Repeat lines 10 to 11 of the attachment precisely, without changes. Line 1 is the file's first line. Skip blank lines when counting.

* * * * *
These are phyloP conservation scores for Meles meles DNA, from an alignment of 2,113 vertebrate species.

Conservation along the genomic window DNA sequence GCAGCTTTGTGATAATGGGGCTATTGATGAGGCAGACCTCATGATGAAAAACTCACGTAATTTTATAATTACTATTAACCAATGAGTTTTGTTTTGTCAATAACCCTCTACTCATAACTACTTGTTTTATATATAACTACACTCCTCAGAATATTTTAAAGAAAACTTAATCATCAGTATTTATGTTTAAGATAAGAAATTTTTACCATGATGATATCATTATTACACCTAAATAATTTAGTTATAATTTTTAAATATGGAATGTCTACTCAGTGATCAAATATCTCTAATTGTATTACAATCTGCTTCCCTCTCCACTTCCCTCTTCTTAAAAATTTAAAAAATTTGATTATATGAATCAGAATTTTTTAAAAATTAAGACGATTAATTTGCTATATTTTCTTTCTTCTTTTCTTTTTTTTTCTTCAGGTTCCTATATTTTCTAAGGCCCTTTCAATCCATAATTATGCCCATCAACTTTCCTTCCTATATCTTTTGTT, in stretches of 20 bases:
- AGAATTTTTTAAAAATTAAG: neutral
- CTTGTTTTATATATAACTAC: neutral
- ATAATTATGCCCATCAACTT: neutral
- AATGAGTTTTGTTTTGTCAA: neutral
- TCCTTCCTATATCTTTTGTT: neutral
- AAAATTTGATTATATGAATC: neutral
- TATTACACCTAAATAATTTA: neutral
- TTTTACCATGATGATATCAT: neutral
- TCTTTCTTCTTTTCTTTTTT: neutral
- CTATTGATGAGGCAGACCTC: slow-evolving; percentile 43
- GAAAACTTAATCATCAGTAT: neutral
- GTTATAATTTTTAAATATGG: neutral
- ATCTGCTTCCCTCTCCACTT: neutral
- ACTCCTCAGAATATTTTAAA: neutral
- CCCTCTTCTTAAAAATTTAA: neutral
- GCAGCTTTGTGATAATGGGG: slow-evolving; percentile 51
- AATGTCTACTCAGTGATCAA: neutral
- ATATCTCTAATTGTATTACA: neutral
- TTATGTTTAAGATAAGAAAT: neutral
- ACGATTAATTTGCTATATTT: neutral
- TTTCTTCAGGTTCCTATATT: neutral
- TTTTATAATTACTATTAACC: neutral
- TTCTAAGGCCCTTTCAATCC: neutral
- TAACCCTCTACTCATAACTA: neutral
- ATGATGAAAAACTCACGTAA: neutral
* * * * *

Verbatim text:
- TTTTACCATGATGATATCAT: neutral
- TCTTTCTTCTTTTCTTTTTT: neutral